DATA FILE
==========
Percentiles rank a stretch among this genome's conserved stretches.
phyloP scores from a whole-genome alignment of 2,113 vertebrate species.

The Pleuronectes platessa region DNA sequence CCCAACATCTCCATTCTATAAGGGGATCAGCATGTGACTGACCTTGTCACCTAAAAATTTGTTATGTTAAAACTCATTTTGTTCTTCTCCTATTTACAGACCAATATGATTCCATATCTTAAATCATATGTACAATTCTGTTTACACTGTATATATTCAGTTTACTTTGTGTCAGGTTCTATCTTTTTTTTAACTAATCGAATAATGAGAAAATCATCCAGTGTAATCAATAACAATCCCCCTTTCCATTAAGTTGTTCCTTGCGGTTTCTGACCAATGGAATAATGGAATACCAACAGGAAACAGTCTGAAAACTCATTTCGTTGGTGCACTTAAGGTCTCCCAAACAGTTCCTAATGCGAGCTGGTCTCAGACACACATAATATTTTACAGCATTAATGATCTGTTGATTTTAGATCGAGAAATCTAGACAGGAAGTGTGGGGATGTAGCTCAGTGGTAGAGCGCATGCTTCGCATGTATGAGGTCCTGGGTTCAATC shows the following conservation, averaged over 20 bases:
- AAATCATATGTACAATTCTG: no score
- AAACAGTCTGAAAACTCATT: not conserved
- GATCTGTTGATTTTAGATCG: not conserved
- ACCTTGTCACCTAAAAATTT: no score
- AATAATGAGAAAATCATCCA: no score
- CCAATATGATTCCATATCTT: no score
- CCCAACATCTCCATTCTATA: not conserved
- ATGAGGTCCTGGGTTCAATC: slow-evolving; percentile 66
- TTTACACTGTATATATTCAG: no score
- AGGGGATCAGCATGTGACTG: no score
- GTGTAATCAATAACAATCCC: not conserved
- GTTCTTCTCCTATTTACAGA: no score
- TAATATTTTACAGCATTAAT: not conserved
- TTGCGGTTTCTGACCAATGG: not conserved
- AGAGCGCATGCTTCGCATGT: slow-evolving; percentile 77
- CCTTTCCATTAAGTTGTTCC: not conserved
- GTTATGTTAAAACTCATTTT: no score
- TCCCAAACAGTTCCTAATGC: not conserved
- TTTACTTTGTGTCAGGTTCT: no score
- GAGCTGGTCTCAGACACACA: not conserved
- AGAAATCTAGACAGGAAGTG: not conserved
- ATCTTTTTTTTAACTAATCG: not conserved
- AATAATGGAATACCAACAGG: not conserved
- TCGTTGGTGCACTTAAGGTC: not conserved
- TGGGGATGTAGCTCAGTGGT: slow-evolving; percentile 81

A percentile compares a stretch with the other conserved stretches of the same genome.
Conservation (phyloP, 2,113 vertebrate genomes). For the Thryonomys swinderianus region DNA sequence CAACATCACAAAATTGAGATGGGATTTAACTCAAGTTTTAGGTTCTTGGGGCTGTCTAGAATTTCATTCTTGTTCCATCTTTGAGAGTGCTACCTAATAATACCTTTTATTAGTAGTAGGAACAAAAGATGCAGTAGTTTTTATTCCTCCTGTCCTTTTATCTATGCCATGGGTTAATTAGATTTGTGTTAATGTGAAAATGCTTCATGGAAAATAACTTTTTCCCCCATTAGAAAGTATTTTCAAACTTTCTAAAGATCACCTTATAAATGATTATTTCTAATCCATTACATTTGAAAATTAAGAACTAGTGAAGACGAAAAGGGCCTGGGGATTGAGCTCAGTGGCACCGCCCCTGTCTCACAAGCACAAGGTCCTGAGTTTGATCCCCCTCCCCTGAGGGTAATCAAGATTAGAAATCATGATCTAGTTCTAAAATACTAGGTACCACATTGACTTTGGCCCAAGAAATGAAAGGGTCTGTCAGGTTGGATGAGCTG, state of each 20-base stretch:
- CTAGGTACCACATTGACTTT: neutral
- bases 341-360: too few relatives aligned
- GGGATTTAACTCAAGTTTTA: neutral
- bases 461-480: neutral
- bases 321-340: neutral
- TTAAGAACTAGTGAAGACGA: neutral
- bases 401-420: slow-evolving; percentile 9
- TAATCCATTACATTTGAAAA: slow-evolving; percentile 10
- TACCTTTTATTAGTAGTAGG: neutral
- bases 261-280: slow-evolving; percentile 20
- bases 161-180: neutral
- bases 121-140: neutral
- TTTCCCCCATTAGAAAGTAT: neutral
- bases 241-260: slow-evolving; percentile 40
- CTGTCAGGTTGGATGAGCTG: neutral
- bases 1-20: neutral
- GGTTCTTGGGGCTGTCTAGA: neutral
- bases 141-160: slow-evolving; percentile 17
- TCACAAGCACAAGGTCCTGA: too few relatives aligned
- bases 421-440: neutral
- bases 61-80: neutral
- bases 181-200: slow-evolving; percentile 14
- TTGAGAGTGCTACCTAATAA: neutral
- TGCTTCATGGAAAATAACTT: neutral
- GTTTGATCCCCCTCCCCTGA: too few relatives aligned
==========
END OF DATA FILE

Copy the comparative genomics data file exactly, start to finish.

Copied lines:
Percentiles rank a stretch among this genome's conserved stretches.
phyloP scores from a whole-genome alignment of 2,113 vertebrate species.

The Pleuronectes platessa region DNA sequence CCCAACATCTCCATTCTATAAGGGGATCAGCATGTGACTGACCTTGTCACCTAAAAATTTGTTATGTTAAAACTCATTTTGTTCTTCTCCTATTTACAGACCAATATGATTCCATATCTTAAATCATATGTACAATTCTGTTTACACTGTATATATTCAGTTTACTTTGTGTCAGGTTCTATCTTTTTTTTAACTAATCGAATAATGAGAAAATCATCCAGTGTAATCAATAACAATCCCCCTTTCCATTAAGTTGTTCCTTGCGGTTTCTGACCAATGGAATAATGGAATACCAACAGGAAACAGTCTGAAAACTCATTTCGTTGGTGCACTTAAGGTCTCCCAAACAGTTCCTAATGCGAGCTGGTCTCAGACACACATAATATTTTACAGCATTAATGATCTGTTGATTTTAGATCGAGAAATCTAGACAGGAAGTGTGGGGATGTAGCTCAGTGGTAGAGCGCATGCTTCGCATGTATGAGGTCCTGGGTTCAATC shows the following conservation, averaged over 20 bases:
- AAATCATATGTACAATTCTG: no score
- AAACAGTCTGAAAACTCATT: not conserved
- GATCTGTTGATTTTAGATCG: not conserved
- ACCTTGTCACCTAAAAATTT: no score
- AATAATGAGAAAATCATCCA: no score
- CCAATATGATTCCATATCTT: no score
- CCCAACATCTCCATTCTATA: not conserved
- ATGAGGTCCTGGGTTCAATC: slow-evolving; percentile 66
- TTTACACTGTATATATTCAG: no score
- AGGGGATCAGCATGTGACTG: no score
- GTGTAATCAATAACAATCCC: not conserved
- GTTCTTCTCCTATTTACAGA: no score
- TAATATTTTACAGCATTAAT: not conserved
- TTGCGGTTTCTGACCAATGG: not conserved
- AGAGCGCATGCTTCGCATGT: slow-evolving; percentile 77
- CCTTTCCATTAAGTTGTTCC: not conserved
- GTTATGTTAAAACTCATTTT: no score
- TCCCAAACAGTTCCTAATGC: not conserved
- TTTACTTTGTGTCAGGTTCT: no score
- GAGCTGGTCTCAGACACACA: not conserved
- AGAAATCTAGACAGGAAGTG: not conserved
- ATCTTTTTTTTAACTAATCG: not conserved
- AATAATGGAATACCAACAGG: not conserved
- TCGTTGGTGCACTTAAGGTC: not conserved
- TGGGGATGTAGCTCAGTGGT: slow-evolving; percentile 81

A percentile compares a stretch with the other conserved stretches of the same genome.
Conservation (phyloP, 2,113 vertebrate genomes). For the Thryonomys swinderianus region DNA sequence CAACATCACAAAATTGAGATGGGATTTAACTCAAGTTTTAGGTTCTTGGGGCTGTCTAGAATTTCATTCTTGTTCCATCTTTGAGAGTGCTACCTAATAATACCTTTTATTAGTAGTAGGAACAAAAGATGCAGTAGTTTTTATTCCTCCTGTCCTTTTATCTATGCCATGGGTTAATTAGATTTGTGTTAATGTGAAAATGCTTCATGGAAAATAACTTTTTCCCCCATTAGAAAGTATTTTCAAACTTTCTAAAGATCACCTTATAAATGATTATTTCTAATCCATTACATTTGAAAATTAAGAACTAGTGAAGACGAAAAGGGCCTGGGGATTGAGCTCAGTGGCACCGCCCCTGTCTCACAAGCACAAGGTCCTGAGTTTGATCCCCCTCCCCTGAGGGTAATCAAGATTAGAAATCATGATCTAGTTCTAAAATACTAGGTACCACATTGACTTTGGCCCAAGAAATGAAAGGGTCTGTCAGGTTGGATGAGCTG, state of each 20-base stretch:
- CTAGGTACCACATTGACTTT: neutral
- bases 341-360: too few relatives aligned
- GGGATTTAACTCAAGTTTTA: neutral
- bases 461-480: neutral
- bases 321-340: neutral
- TTAAGAACTAGTGAAGACGA: neutral
- bases 401-420: slow-evolving; percentile 9
- TAATCCATTACATTTGAAAA: slow-evolving; percentile 10
- TACCTTTTATTAGTAGTAGG: neutral
- bases 261-280: slow-evolving; percentile 20
- bases 161-180: neutral
- bases 121-140: neutral
- TTTCCCCCATTAGAAAGTAT: neutral
- bases 241-260: slow-evolving; percentile 40
- CTGTCAGGTTGGATGAGCTG: neutral
- bases 1-20: neutral
- GGTTCTTGGGGCTGTCTAGA: neutral
- bases 141-160: slow-evolving; percentile 17
- TCACAAGCACAAGGTCCTGA: too few relatives aligned
- bases 421-440: neutral
- bases 61-80: neutral
- bases 181-200: slow-evolving; percentile 14
- TTGAGAGTGCTACCTAATAA: neutral
- TGCTTCATGGAAAATAACTT: neutral
- GTTTGATCCCCCTCCCCTGA: too few relatives aligned